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    1. Hi Yemisi,

      Thanks for your comment! Don’t worry – you’re not alone in this. I have always felt the same weight, and the same need for intimate connections with others. I feel more than most, but I’m starting to view it as a positive trait rather than a flaw. Learn to accept and love yourself fully, and live in a way that works best for you. You’d be surprised how many other people share the same thoughts and emotions.

      Hope you have a great day!

      Like

  3. I randomly came upon your blog and I’m so happy this was the first post I clicked on. I am the exact same way and I have never had anyone ever express the feeling of being an extremely empathetic person in words. It was so refreshing to read about someone who has had the same experiences I’ve had after feeling so ashamed of how I always feel the need to help and comfort others. I was also told I was attention-seeking when attention was the last thing I wanted. I just wanted to make people feel loved and let them know that they matter. I love this post and I love knowing that there are others who have realized that empathy is not wrong.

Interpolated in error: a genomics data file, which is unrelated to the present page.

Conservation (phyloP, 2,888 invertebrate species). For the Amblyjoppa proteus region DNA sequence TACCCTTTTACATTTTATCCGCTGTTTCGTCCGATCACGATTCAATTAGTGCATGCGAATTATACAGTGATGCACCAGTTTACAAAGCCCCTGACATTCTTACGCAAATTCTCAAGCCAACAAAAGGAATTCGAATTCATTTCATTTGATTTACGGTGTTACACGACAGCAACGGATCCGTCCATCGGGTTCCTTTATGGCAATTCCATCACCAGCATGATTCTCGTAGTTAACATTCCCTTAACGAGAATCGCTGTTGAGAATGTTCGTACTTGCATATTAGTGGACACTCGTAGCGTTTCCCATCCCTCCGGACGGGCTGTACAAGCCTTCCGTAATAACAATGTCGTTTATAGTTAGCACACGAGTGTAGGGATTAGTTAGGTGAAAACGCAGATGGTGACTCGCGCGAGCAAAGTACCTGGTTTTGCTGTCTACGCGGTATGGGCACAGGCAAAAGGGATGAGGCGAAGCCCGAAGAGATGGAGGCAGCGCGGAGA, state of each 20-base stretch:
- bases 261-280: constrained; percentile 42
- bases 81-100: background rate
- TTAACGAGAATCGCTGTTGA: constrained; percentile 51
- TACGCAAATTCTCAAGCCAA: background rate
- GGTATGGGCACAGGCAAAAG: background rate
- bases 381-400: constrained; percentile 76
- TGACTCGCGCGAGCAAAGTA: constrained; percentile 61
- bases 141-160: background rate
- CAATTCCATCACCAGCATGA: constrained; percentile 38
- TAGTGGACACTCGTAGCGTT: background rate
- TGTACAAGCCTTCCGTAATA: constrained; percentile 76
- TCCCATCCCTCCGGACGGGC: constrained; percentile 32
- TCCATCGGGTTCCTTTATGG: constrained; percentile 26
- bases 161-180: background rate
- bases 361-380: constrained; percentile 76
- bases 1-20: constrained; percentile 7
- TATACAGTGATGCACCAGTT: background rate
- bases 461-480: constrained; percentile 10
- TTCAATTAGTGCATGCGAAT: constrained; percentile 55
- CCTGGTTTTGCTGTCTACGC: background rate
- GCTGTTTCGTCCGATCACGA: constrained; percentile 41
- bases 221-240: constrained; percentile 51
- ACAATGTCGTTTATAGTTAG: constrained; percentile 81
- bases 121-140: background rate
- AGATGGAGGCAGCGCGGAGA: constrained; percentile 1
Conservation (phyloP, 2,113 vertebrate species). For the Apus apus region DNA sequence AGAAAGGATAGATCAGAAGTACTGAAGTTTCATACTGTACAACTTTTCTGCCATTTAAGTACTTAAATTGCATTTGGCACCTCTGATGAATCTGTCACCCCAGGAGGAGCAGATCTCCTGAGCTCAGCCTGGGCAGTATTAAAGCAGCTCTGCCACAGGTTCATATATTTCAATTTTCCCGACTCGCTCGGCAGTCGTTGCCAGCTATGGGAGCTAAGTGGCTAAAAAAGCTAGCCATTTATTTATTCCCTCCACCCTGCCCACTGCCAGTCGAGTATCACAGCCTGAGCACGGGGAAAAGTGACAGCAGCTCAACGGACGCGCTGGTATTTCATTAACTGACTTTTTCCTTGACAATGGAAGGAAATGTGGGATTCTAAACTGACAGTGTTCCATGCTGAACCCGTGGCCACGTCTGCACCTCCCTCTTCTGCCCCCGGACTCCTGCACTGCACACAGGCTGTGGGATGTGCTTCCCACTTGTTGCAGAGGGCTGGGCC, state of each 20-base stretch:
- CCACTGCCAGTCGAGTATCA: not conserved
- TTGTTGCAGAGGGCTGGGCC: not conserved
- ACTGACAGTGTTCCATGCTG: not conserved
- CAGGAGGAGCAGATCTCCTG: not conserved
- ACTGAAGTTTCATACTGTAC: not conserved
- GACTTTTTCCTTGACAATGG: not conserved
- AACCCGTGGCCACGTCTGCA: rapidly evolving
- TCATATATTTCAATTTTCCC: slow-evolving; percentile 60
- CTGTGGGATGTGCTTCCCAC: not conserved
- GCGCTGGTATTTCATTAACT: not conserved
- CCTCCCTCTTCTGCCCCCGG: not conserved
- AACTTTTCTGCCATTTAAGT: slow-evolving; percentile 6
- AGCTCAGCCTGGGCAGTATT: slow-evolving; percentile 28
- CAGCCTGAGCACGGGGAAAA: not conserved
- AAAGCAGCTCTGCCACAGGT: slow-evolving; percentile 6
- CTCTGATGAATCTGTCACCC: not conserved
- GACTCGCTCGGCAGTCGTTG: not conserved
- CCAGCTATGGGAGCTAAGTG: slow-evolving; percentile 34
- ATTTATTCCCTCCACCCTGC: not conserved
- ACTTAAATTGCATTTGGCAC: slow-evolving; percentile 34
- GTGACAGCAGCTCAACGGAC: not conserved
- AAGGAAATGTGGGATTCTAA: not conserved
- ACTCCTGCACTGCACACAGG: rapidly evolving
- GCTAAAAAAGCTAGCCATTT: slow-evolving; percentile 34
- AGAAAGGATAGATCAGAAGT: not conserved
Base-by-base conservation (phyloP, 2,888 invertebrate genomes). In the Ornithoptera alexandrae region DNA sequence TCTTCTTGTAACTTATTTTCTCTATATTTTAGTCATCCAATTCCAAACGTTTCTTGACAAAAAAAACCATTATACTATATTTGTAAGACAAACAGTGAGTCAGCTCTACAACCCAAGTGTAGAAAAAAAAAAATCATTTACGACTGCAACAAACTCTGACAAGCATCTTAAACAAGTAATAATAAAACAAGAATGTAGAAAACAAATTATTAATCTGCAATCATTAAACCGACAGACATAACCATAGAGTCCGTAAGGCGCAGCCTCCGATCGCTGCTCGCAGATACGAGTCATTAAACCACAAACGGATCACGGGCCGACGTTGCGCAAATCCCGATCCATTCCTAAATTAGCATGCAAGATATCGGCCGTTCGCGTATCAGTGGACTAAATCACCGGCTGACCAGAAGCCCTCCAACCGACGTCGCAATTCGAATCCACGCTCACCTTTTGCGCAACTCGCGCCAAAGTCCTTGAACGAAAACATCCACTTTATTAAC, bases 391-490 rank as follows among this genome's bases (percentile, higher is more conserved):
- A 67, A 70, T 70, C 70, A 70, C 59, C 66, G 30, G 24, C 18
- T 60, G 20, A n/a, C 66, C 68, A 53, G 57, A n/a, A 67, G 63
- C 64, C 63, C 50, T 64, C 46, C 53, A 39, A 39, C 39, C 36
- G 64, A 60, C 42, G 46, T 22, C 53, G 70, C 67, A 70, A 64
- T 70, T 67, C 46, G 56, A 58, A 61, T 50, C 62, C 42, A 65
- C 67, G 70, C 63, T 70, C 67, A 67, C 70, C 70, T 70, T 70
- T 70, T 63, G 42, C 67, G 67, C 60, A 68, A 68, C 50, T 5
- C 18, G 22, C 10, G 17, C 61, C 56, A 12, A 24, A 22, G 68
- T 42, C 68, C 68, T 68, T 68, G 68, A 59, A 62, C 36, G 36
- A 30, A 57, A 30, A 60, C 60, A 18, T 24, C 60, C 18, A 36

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    1. Hi Amber,

      I’m also so happy you happened upon this post! And I’m glad that it helped you feel more at ease. I struggle with the guilt, shame, doubts, etc. as well because not many people can relate to my ways. It can be isolating, but I’m also realizing that not many people are willing to open up either – and that might be why we all feel so misunderstood. I hope you know that you’re great the way you are. Don’t change, and don’t let anyone tell you you’re wrong for having strong feelings. Trust me, the world could use more people like you.

      Sending my love!

      Like